An Early morning Paddle

2 Sunrise

The sun rises over the Pacific Ocean.

A red sun peeps over the horizon as I grab a hasty breakfast before wheeling my plywood paddle board down to the sea. I am not a natural early riser but it is worth it today as the open Pacific ocean is still and windless. I head out towards the sun, then turn and paddle north about 3kms up the coast in the perfect conditions. I am pushing into a remnant wave and my sharp bow lifts over and dips into the water, a neat ripple arrowing out on each side. Slight shifts of air occasionally drift down from the land, carrying a lingering memory of cooler nighttime dew.

The sea separates the colours of the dawn sky and scatters them over the water like the daubs of an Impressionist painting: dark grey blue from above, a silver/yellow and a burnt orange, all jostling, moving, swapping places faster than I can follow. On my left the land glows warm as it greets the morning sun, and its gold and forest green colours darken the sea. Above, the gleaming silver disc of an almost full moon shines back down at the nascent sun.

There is no hurry. I don’t need to get anywhere, just be here in this magic moment. I stroke slowly and easily and time slips by unnoticed. At Malcolm’s rock I turn into the cave. Normally I am here in the afternoon and the sun is behind the cliffs leaving the cave dark. But today the low morning sun beams in and fills the chamber with glittering reflections. Water seeps down the overhanging rock in a patchwork of vibrant, sunlit greens and yellows, then falls in a curtain of drops over the entrance. I pass through and linger inside, listening to the boom of swell from the very back and the slop of the waves on the side. Then I grab a rock overhead and spin the board back out.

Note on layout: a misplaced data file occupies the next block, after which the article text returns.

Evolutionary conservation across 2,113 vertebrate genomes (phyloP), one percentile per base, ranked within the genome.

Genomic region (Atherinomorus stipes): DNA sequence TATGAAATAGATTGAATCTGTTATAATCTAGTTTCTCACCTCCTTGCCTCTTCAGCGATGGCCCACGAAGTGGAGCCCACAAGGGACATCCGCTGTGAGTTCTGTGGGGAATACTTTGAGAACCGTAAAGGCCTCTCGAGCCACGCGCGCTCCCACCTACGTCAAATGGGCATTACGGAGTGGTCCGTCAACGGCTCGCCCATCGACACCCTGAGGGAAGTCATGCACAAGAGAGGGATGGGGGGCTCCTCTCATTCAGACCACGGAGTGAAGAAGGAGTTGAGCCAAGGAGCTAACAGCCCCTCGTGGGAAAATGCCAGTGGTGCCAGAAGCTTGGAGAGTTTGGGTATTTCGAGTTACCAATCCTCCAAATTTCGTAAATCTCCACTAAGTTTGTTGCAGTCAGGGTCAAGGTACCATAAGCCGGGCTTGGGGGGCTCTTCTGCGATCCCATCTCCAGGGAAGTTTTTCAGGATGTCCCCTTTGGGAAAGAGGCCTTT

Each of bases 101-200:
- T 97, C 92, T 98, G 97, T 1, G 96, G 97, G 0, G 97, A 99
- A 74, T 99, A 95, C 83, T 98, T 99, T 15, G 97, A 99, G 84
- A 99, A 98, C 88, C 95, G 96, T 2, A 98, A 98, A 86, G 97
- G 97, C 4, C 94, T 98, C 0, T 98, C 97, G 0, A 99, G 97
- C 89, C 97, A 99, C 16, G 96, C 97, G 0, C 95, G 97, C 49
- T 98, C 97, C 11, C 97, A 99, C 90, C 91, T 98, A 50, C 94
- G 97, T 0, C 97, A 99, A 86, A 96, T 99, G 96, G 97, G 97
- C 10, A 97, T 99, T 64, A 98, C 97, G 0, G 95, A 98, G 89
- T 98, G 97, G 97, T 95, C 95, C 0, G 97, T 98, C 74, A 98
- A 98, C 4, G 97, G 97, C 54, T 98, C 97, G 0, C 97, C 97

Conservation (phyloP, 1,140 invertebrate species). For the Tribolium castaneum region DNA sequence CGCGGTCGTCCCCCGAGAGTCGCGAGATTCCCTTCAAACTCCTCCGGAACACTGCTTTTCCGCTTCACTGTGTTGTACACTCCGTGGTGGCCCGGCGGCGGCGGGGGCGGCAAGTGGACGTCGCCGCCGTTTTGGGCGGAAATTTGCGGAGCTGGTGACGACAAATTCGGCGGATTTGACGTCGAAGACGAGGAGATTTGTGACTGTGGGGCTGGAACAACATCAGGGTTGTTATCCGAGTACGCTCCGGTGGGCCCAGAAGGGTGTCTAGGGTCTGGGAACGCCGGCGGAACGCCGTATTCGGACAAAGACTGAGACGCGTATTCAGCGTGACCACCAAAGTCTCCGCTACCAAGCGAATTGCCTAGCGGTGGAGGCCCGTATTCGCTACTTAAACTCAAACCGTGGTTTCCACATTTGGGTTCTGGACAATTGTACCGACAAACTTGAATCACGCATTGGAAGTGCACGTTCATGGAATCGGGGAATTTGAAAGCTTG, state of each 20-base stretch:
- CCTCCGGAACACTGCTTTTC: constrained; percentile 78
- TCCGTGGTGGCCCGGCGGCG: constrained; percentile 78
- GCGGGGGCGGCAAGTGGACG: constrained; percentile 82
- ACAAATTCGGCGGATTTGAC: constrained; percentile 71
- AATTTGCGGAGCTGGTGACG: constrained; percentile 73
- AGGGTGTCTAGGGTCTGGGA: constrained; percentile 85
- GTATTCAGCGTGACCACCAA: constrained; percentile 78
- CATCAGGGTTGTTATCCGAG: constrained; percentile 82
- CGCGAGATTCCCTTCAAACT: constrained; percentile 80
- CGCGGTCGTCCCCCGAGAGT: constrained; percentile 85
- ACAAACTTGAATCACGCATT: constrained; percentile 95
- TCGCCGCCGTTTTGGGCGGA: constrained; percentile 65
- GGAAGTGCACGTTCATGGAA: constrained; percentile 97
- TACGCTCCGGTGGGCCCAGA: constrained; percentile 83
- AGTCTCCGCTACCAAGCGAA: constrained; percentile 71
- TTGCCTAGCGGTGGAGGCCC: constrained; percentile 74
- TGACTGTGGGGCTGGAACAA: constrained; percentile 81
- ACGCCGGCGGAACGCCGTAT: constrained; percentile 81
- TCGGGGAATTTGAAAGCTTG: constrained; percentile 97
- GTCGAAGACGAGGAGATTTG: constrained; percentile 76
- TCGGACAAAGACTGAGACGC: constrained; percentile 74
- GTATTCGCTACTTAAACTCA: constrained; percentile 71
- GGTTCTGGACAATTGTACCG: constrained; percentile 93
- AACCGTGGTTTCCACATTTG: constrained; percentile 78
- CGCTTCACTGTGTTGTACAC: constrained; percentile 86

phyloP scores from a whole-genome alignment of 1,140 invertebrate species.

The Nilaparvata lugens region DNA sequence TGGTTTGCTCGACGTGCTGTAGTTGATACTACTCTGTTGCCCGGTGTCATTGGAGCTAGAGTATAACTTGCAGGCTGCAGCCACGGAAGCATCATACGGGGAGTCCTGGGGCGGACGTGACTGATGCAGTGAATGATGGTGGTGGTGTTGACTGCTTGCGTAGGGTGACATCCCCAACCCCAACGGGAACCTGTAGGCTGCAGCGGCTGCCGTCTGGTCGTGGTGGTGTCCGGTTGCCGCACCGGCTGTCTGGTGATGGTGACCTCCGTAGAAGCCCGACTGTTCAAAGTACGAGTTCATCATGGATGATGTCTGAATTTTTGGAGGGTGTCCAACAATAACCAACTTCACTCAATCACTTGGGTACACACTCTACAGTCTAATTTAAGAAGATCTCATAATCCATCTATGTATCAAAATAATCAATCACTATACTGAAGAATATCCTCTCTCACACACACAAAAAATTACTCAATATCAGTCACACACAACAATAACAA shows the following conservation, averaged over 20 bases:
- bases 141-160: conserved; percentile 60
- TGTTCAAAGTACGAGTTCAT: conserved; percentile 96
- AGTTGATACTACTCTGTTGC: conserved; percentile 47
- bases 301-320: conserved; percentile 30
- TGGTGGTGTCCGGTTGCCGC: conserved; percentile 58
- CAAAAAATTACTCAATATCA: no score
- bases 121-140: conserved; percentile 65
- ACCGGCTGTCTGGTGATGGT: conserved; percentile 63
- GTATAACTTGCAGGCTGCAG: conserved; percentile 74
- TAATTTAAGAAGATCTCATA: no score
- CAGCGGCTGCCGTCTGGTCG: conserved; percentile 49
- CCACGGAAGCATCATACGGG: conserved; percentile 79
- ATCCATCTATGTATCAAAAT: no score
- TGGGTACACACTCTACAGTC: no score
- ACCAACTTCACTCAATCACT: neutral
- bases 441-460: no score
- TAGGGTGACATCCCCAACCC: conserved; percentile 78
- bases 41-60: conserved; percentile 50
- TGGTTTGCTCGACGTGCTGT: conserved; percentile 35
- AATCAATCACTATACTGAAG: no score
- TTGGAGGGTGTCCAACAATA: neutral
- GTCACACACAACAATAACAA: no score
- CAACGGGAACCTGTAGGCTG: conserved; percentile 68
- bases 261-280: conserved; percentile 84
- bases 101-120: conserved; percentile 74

Around the corner is where the gulls gather, mostly Karoro or Dominican/black backed gull. Their loud cries fill the air under the cliffs. I drop down to sit on the board and rest, just drifting between the rocks. Normally it is not calm enough to do this. There is a lone, all-black great cormorant on a rock — I am more used to seeing the white chested pied cormorant standing on the boulders with an aloof raised beak, indifferent to my passing. On my way back I pass a little penguin bobbing in the sea and overhead the occasional gannet drifts by, alert for shoals of fish.

Now the wavelets are behind me and I drift effortlessly homeward. The sun is higher in the sky and warms me up. Nearing the beach I linger, reluctant to break the spell, before running onto the sand. Back home, coffee beckons.

Psst, want exclusive updates about our studio?

David trubridge newsletter

Sign up to our newsletter to receive occasional updates and promotions from us.

Oops, you're on the wrong store

Sorry, we don't ship to your country from this David Trubridge store. Please choose an option below.